Josh Falk and Greg Maxim-Burdett, who goes by MRNVR, have known each other since the 1990s, when they were high school students in Leominster. They got involved in an active graffiti scene, and today they both work as visual artists. They have long had a close circle of artist friends who would mount group shows and throw underground parties at the South End basement apartment Falk and MRNVR shared from 2002 to 2004.
That informal group has since formed a collective called Project SF, short for the comic book characters Super Friends, and taken on mural projects around the city. This weekend at South Boston Open Studios, they have assembled a group show for the unveiling of the Thomas Young Gallery, Project SF’s new gallery space, which happens to be in the loft that MRNVR shares with his wife, Fumika Yamizaki, a member of the local band Viva Viva.
Q. You two met through graffiti and skateboard and punk circles as teens. Did you ever imagine you’d turn your art into sellable products?
F. We all wanted to evolve. In Massachusetts, adding any foreign medium to a public space is considered a felony. We wanted to expand and come up with something better, and throwing parties was a way to get a large group of people together to share art. When you get all those creative people — artists, musicians, DJs, hairdressers — under one roof, it’s like a think tank. Good things happen. But there’s always animosity in those situations, too. People might not like what the others do.
M. That’s one of the problems that comes from graffiti. It’s territorial.
Q. So why did you end up establishing a proper organized group? Does working with others ever distract you?
M. Human beings in general can’t live solitary existences. We all need to depend on others for something, whether it’s food or electricity or whatever. What I get out of my relationship with other artists is more motivation. It makes me want to be a better artist and strive for higher goals. I went to Mass Art, and in art school you’re subject to critique. In real life that’s not the case. Sure, people say they like your art, but when you’re around other artists you’re able to honestly critique each other.
F. It’s good in that it’s constructive criticism.
M. Sometimes. Also, for me it’s a way to continue the things we started in 2002 when we were having parties on Tremont Street. Now we get a chance to show artists who are up and coming. That’s how you build your network.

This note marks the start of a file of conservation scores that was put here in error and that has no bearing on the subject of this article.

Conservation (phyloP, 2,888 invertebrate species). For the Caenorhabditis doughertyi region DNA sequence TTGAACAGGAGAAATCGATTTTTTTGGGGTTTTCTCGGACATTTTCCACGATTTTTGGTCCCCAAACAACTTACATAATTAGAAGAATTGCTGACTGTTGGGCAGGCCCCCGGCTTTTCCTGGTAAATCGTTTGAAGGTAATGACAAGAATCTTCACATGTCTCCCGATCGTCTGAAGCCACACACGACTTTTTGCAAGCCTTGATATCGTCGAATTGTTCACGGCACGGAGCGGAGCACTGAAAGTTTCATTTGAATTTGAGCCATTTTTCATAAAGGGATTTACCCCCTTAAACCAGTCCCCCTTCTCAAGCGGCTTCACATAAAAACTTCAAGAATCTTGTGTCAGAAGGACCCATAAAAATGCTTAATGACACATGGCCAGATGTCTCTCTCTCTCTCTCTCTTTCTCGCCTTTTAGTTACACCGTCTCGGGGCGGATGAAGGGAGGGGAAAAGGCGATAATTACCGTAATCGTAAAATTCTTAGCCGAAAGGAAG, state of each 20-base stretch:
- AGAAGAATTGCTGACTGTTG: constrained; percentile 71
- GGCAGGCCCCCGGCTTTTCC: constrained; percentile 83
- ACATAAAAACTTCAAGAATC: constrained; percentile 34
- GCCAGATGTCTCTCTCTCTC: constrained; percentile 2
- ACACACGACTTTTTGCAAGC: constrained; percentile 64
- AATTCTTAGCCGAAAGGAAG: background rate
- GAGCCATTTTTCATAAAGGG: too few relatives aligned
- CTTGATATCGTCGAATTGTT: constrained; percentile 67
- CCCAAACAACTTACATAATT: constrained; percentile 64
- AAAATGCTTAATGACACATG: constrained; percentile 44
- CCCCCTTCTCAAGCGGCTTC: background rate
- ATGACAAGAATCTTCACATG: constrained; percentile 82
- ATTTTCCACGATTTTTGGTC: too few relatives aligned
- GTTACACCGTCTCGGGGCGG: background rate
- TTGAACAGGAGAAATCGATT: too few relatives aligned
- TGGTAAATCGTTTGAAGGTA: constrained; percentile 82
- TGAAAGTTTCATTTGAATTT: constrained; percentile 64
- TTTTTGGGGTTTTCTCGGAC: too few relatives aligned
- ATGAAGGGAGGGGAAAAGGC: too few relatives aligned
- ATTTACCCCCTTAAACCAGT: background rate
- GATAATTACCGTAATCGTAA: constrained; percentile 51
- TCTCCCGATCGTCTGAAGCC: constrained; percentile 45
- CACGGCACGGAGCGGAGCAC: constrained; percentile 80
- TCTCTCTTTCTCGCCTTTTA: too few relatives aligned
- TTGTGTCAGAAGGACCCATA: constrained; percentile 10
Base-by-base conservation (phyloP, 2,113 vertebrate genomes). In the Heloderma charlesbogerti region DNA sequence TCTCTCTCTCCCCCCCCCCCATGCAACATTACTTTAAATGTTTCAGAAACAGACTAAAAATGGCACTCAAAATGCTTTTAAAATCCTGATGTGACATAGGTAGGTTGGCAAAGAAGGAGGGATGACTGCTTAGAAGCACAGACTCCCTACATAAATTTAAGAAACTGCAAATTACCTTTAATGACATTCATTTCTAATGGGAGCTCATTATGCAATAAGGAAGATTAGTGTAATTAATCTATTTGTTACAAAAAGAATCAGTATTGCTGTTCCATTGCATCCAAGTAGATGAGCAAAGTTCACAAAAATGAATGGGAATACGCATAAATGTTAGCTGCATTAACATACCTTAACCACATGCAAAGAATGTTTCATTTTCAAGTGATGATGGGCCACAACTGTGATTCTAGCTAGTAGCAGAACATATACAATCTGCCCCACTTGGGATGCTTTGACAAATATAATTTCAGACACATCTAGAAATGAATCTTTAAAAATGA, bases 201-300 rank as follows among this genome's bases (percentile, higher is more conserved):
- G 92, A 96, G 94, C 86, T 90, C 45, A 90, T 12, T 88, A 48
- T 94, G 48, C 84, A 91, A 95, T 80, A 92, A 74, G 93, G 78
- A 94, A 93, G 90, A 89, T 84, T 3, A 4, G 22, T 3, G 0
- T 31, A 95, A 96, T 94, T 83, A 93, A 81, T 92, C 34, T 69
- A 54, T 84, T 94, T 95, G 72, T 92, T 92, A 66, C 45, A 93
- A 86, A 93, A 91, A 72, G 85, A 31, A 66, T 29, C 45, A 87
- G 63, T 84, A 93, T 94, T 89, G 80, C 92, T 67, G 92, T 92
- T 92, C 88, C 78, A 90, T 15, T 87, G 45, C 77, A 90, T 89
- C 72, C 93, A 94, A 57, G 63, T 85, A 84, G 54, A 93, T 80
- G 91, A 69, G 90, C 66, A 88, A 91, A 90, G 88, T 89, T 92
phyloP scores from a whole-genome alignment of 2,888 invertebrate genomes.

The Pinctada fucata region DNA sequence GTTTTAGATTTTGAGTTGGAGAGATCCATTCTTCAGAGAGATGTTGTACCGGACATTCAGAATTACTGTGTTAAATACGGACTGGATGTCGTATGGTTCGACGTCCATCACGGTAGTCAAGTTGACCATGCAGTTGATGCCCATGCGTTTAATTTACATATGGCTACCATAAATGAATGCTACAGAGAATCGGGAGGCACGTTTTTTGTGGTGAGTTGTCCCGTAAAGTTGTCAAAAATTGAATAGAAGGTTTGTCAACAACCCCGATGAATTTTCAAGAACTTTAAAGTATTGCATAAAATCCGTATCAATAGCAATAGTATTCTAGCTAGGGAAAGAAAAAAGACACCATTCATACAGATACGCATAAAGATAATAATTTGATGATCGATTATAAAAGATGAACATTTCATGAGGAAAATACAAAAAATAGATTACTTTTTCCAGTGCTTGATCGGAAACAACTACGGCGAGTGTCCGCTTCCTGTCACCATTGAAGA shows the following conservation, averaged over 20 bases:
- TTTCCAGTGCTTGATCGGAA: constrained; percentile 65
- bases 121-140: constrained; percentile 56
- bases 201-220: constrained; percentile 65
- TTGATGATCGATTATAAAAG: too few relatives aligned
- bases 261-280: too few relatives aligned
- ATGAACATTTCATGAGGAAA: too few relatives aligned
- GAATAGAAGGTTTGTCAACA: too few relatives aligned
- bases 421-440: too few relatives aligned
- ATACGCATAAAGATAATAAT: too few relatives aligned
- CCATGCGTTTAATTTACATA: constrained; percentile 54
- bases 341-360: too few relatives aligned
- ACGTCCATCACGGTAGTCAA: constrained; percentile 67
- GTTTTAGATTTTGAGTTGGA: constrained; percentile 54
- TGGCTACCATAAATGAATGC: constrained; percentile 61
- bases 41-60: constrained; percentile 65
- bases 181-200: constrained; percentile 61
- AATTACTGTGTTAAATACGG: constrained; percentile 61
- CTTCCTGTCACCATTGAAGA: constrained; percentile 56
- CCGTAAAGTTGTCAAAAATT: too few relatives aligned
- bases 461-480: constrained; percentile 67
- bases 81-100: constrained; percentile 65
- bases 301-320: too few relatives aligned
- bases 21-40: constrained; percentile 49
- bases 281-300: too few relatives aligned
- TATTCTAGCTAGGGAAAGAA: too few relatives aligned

Q. A collective is a great way to flourish as an individual, but Project SF has already shown that it’s also a way to develop bigger projects with artists who might have a similar aesthetic. How did the group creations you’ve done come about?
F. People who weren’t in the group were hating on us for diverting attention to mainstream art or shows, that we wanted to make money instead of vandalizing things. The group started melding together, doing projects together under one moniker. Once word got out that we were doing mural work, we got gigs for things like Northeastern. Every year since 2005, we’re hired by Northeastern to do a freestanding mural at the school’s Spring Fest. We saw that people are infatuated with the process; it’s something they don’t see on a regular basis. They can look at a finished mural any time.
Q. Speaking of murals, tell me about the “free wall” you helped establish on the side of Central Kitchen in Central Square.
Is it true that anyone can paint on it?
F. A friend of mine owns Central Kitchen. He’s a big supporter of arts in general, particularly street art. He likes the dialogue it creates. People can go before the restaurant opens at 5 p.m. and paint on it.
M. It’s not just our wall, it’s everybody’s wall.
Q. Your gallery is also your living space, Greg. What prompted you to do that?
M. I was in Japan for a few months. There are mom-and-pop restaurants and stores where the family runs their business out front and lives in the back. It’s rare to find that here, but it’s very traditional.
F. Greg and Fumika have always been the mom and dad of the group, always having people over for dinner and letting people crash overnight.
Q. So why the name Project SF?
M. It’s short for Super Friends, from the cartoon “Super Friends,” which was based on DC Comics’ Justice League of America. It was Superman, Batman, and the rest.
F. Everyone has their own endeavors. They’re superheroes with their own individual powers, but then they come together for things.
Studio is located at 469 West Broadway, South Boston. South Boston Open Studios is Nov. 3-4, noon-6 p.m. Liza Weisstuch can be reached at liza.weisstuch@
gmail.com. Follow her on Twitter @livingtheproof.